U.S. Heath Ins. Must Be Affordable


Like most people, I was healthy enough in my early years to have no major health insurance needs. My employer’s group health insurance covered the torn Achilles tendon I had while playing basketball, and through 1990, I had no insurance problems.

Shortly afterward, however, my employer passed away, and I went self-employed. No longer under a group plan, I purchased an individual family policy. Things then changed four months later, when an insurance company nurse tested my blood, and told me I was a diabetic. Within days, my health insurance was cancelled.

Once I was diagnosed a diabetic in 1991, the premiums for any private health insurance plan became cost-prohibitive.

I tried Wisconsin’s state-run high-risk pool for people unable to obtain private insurance, but the premiums for that also increased with each payment, at galloping rates, and I had to drop it, as it became unaffordable.

I maintained a policy for my children only, but as a diabetic, I had to go without. For the past 20 years, with the exception of two years, when I was teaching enough courses at a university to qualify for their health plan, and another year, when I was in Holland, under their health care law, I have been uninsured.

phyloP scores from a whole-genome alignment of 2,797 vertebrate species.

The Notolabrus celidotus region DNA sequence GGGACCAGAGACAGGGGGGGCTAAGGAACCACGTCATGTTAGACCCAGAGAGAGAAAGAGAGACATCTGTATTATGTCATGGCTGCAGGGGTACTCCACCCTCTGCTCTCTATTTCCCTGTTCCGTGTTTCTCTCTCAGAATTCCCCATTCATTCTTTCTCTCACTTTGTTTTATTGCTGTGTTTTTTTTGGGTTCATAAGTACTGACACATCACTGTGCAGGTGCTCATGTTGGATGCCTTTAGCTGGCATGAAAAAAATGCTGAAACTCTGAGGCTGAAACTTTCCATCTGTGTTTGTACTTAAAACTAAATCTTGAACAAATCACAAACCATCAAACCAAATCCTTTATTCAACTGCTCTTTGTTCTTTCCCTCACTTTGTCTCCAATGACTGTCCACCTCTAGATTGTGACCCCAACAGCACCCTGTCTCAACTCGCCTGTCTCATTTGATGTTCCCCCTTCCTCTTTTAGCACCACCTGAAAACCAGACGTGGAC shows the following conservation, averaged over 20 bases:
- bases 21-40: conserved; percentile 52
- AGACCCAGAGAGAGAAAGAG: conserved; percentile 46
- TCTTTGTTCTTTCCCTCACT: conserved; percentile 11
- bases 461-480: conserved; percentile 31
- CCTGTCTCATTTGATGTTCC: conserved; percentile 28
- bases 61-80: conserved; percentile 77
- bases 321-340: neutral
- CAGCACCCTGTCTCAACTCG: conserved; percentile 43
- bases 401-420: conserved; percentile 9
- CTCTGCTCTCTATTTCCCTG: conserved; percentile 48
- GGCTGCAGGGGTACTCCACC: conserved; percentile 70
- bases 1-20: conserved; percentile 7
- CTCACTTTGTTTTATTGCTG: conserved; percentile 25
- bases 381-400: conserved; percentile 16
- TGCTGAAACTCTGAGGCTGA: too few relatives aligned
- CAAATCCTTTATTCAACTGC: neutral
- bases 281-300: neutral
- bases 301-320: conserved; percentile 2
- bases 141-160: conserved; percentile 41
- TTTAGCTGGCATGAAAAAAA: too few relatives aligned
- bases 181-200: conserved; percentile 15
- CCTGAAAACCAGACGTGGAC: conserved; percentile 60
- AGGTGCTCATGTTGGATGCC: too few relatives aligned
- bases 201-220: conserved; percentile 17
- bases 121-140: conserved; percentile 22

I watched with great interest the national health care debate. I understand President Obama does not write the laws, and the bill the Congress sent him was written by the insurance lobby. I have little confidence in it, because it mandates insurance, but does not regulate premiums. Under such a scheme, individuals like me, or the government, or both, are going to get ripped off.

A single payer plan would have been better, but I don’t blame Obama. I reserve my angst for the right-wingers who use the term “Obama-care” in a disparaging way. What is their solution? Their answer is to leave everything to the private sector, the same profit-taking carriers who abandoned me 20 years ago, and pushed me out of their system, with their astronomical premiums.

Although Obama and the Democrats made progress with the health care law, the issue remains: What is affordable health insurance? To this day, no one has even attempted to answer that question. My fear is the definition of affordable used by the wealthy health insurance executives is vastly different than mine.

So, I still don’t have health insurance, because it is not affordable for older people like me, who have had a history of health care issues. The overall health care system will never work properly, until the question of cost is addressed, and a truly affordable premium is locked in through a tough regulatory scheme.

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